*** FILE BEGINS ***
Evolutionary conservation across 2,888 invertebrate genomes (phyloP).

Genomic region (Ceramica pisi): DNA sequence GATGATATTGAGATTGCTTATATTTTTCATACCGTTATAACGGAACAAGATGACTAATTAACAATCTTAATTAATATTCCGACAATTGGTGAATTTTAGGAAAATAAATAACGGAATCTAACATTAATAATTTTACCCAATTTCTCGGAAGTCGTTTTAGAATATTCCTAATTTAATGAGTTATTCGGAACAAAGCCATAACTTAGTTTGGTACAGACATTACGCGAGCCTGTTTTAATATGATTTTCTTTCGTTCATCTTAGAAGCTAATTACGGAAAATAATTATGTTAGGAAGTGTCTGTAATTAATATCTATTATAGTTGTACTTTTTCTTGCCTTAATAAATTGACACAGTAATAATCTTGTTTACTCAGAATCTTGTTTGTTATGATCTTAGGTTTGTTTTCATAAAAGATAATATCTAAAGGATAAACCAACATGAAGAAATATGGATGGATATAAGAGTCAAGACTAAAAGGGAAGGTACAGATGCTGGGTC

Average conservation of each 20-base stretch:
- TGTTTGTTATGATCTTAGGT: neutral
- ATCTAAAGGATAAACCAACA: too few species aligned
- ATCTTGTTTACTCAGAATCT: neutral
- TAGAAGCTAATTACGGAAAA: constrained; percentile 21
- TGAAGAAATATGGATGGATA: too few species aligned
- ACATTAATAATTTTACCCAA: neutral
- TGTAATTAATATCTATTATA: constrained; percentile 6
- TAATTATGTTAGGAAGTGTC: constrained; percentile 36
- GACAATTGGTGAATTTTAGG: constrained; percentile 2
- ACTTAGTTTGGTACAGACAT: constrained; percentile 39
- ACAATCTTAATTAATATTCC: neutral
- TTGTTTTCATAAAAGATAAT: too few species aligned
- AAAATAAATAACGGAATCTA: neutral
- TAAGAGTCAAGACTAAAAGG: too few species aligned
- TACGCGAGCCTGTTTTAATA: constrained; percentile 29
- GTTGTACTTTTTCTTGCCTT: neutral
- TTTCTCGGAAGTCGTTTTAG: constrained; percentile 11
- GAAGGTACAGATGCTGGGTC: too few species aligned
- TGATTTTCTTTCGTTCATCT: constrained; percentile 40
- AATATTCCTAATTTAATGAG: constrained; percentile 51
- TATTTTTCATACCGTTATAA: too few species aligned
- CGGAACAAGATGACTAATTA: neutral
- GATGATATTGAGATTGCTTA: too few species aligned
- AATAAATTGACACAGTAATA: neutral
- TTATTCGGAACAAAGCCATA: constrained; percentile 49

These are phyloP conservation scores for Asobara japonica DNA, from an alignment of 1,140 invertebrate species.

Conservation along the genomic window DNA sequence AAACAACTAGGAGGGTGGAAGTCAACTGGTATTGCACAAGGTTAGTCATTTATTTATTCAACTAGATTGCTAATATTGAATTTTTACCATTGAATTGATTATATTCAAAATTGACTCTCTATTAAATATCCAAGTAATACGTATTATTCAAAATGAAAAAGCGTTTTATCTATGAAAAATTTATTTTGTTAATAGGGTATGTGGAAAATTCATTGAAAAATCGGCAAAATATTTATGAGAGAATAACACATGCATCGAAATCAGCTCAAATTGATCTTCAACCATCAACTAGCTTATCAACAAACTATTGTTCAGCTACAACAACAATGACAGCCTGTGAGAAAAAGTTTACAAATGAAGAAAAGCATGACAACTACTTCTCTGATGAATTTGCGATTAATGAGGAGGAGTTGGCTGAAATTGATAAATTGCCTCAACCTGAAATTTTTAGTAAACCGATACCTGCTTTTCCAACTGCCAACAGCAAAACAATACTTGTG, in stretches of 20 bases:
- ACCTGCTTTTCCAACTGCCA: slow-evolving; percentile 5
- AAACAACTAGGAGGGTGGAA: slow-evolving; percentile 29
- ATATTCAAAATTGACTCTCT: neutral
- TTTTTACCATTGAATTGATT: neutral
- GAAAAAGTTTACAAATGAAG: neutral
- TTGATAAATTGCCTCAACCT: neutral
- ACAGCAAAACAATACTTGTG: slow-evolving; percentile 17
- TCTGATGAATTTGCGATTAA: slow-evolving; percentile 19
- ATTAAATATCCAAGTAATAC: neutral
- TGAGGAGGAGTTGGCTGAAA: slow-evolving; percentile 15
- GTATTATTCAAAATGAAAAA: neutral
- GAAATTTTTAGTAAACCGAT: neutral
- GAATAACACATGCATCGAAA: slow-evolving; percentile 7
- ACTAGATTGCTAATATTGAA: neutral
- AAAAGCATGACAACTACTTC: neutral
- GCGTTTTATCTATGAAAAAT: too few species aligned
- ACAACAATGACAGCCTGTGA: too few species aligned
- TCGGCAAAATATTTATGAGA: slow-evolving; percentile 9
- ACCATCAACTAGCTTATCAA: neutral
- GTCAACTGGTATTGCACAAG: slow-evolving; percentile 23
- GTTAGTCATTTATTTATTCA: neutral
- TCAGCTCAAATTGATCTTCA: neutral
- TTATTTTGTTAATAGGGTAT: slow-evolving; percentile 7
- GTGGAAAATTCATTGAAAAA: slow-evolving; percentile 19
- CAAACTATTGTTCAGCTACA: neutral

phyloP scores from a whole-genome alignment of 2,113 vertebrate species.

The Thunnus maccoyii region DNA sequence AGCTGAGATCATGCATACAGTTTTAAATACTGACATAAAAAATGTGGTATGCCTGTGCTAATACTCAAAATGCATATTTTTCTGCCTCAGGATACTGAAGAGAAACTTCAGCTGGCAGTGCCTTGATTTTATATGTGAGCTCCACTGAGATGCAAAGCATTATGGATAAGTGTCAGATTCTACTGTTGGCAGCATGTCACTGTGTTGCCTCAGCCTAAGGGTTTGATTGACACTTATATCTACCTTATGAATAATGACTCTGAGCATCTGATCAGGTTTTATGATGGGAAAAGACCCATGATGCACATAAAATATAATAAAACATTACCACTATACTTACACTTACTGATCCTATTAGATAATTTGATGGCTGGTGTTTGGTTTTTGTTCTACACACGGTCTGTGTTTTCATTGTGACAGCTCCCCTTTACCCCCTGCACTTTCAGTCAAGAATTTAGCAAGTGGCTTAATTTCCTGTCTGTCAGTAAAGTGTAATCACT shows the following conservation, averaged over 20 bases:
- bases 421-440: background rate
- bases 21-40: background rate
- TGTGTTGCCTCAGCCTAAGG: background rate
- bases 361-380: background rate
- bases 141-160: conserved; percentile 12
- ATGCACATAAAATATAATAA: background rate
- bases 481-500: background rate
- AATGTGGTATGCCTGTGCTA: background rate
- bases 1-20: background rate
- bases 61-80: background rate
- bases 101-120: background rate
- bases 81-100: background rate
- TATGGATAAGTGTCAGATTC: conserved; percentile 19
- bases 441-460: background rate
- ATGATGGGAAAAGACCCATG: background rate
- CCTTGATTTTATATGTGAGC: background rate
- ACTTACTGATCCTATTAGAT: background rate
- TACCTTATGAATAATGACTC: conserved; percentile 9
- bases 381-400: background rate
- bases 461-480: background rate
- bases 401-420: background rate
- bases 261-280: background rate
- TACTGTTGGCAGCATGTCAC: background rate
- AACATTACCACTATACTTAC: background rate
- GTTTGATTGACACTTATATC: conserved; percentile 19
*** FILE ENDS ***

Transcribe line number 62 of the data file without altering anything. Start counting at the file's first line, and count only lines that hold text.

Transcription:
- bases 141-160: conserved; percentile 12